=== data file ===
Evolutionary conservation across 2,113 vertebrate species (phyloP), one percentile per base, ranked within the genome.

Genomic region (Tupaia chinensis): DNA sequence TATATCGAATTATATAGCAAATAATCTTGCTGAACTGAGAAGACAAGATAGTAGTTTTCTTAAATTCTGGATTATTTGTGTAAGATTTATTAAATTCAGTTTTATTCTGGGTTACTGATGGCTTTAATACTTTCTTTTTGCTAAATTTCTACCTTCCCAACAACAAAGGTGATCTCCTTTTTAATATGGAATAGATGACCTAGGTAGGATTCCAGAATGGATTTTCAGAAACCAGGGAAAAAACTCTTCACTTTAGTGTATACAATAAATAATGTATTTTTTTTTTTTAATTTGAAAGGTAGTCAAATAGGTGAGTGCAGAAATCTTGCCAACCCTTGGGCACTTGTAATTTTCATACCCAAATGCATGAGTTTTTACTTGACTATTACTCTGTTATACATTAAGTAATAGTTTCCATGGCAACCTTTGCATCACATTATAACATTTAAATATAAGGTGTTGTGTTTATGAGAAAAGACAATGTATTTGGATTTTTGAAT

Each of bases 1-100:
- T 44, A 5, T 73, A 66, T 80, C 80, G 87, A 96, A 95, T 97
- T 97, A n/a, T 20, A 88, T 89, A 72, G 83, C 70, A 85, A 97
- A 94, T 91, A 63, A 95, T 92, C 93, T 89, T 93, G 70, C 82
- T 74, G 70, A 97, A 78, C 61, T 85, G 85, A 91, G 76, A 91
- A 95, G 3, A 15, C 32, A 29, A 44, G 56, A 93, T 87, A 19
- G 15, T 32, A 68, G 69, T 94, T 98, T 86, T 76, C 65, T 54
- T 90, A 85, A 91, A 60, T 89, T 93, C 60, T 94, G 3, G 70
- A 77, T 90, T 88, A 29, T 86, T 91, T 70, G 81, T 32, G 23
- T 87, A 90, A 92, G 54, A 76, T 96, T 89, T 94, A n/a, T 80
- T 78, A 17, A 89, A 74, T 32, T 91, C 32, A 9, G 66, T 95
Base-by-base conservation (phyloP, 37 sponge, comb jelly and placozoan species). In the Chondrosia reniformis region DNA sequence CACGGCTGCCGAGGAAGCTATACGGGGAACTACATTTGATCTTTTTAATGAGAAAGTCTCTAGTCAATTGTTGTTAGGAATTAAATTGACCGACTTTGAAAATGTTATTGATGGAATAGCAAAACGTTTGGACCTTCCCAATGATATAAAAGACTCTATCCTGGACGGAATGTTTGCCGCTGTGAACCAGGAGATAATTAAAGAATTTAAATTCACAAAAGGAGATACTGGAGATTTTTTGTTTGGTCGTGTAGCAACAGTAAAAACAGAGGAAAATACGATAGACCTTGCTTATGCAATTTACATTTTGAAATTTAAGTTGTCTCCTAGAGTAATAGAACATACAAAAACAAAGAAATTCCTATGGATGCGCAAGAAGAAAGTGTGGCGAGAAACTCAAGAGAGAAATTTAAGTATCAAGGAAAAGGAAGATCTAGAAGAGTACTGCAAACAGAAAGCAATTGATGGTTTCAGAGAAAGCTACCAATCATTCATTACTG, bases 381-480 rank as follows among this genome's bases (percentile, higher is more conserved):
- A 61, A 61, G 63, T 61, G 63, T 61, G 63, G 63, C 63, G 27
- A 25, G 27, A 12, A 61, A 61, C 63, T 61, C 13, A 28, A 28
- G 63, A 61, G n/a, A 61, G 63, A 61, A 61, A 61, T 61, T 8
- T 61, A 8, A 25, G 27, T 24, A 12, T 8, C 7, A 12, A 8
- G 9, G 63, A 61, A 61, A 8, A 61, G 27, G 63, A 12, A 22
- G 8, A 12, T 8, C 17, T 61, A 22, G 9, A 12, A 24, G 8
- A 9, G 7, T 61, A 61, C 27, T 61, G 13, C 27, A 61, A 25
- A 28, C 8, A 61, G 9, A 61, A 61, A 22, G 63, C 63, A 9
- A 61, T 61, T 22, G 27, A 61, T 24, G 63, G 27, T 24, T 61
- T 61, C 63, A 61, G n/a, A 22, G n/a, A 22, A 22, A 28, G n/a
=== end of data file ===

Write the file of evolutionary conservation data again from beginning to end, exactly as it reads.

Evolutionary conservation across 2,113 vertebrate species (phyloP), one percentile per base, ranked within the genome.

Genomic region (Tupaia chinensis): DNA sequence TATATCGAATTATATAGCAAATAATCTTGCTGAACTGAGAAGACAAGATAGTAGTTTTCTTAAATTCTGGATTATTTGTGTAAGATTTATTAAATTCAGTTTTATTCTGGGTTACTGATGGCTTTAATACTTTCTTTTTGCTAAATTTCTACCTTCCCAACAACAAAGGTGATCTCCTTTTTAATATGGAATAGATGACCTAGGTAGGATTCCAGAATGGATTTTCAGAAACCAGGGAAAAAACTCTTCACTTTAGTGTATACAATAAATAATGTATTTTTTTTTTTTAATTTGAAAGGTAGTCAAATAGGTGAGTGCAGAAATCTTGCCAACCCTTGGGCACTTGTAATTTTCATACCCAAATGCATGAGTTTTTACTTGACTATTACTCTGTTATACATTAAGTAATAGTTTCCATGGCAACCTTTGCATCACATTATAACATTTAAATATAAGGTGTTGTGTTTATGAGAAAAGACAATGTATTTGGATTTTTGAAT

Each of bases 1-100:
- T 44, A 5, T 73, A 66, T 80, C 80, G 87, A 96, A 95, T 97
- T 97, A n/a, T 20, A 88, T 89, A 72, G 83, C 70, A 85, A 97
- A 94, T 91, A 63, A 95, T 92, C 93, T 89, T 93, G 70, C 82
- T 74, G 70, A 97, A 78, C 61, T 85, G 85, A 91, G 76, A 91
- A 95, G 3, A 15, C 32, A 29, A 44, G 56, A 93, T 87, A 19
- G 15, T 32, A 68, G 69, T 94, T 98, T 86, T 76, C 65, T 54
- T 90, A 85, A 91, A 60, T 89, T 93, C 60, T 94, G 3, G 70
- A 77, T 90, T 88, A 29, T 86, T 91, T 70, G 81, T 32, G 23
- T 87, A 90, A 92, G 54, A 76, T 96, T 89, T 94, A n/a, T 80
- T 78, A 17, A 89, A 74, T 32, T 91, C 32, A 9, G 66, T 95
Base-by-base conservation (phyloP, 37 sponge, comb jelly and placozoan species). In the Chondrosia reniformis region DNA sequence CACGGCTGCCGAGGAAGCTATACGGGGAACTACATTTGATCTTTTTAATGAGAAAGTCTCTAGTCAATTGTTGTTAGGAATTAAATTGACCGACTTTGAAAATGTTATTGATGGAATAGCAAAACGTTTGGACCTTCCCAATGATATAAAAGACTCTATCCTGGACGGAATGTTTGCCGCTGTGAACCAGGAGATAATTAAAGAATTTAAATTCACAAAAGGAGATACTGGAGATTTTTTGTTTGGTCGTGTAGCAACAGTAAAAACAGAGGAAAATACGATAGACCTTGCTTATGCAATTTACATTTTGAAATTTAAGTTGTCTCCTAGAGTAATAGAACATACAAAAACAAAGAAATTCCTATGGATGCGCAAGAAGAAAGTGTGGCGAGAAACTCAAGAGAGAAATTTAAGTATCAAGGAAAAGGAAGATCTAGAAGAGTACTGCAAACAGAAAGCAATTGATGGTTTCAGAGAAAGCTACCAATCATTCATTACTG, bases 381-480 rank as follows among this genome's bases (percentile, higher is more conserved):
- A 61, A 61, G 63, T 61, G 63, T 61, G 63, G 63, C 63, G 27
- A 25, G 27, A 12, A 61, A 61, C 63, T 61, C 13, A 28, A 28
- G 63, A 61, G n/a, A 61, G 63, A 61, A 61, A 61, T 61, T 8
- T 61, A 8, A 25, G 27, T 24, A 12, T 8, C 7, A 12, A 8
- G 9, G 63, A 61, A 61, A 8, A 61, G 27, G 63, A 12, A 22
- G 8, A 12, T 8, C 17, T 61, A 22, G 9, A 12, A 24, G 8
- A 9, G 7, T 61, A 61, C 27, T 61, G 13, C 27, A 61, A 25
- A 28, C 8, A 61, G 9, A 61, A 61, A 22, G 63, C 63, A 9
- A 61, T 61, T 22, G 27, A 61, T 24, G 63, G 27, T 24, T 61
- T 61, C 63, A 61, G n/a, A 22, G n/a, A 22, A 22, A 28, G n/a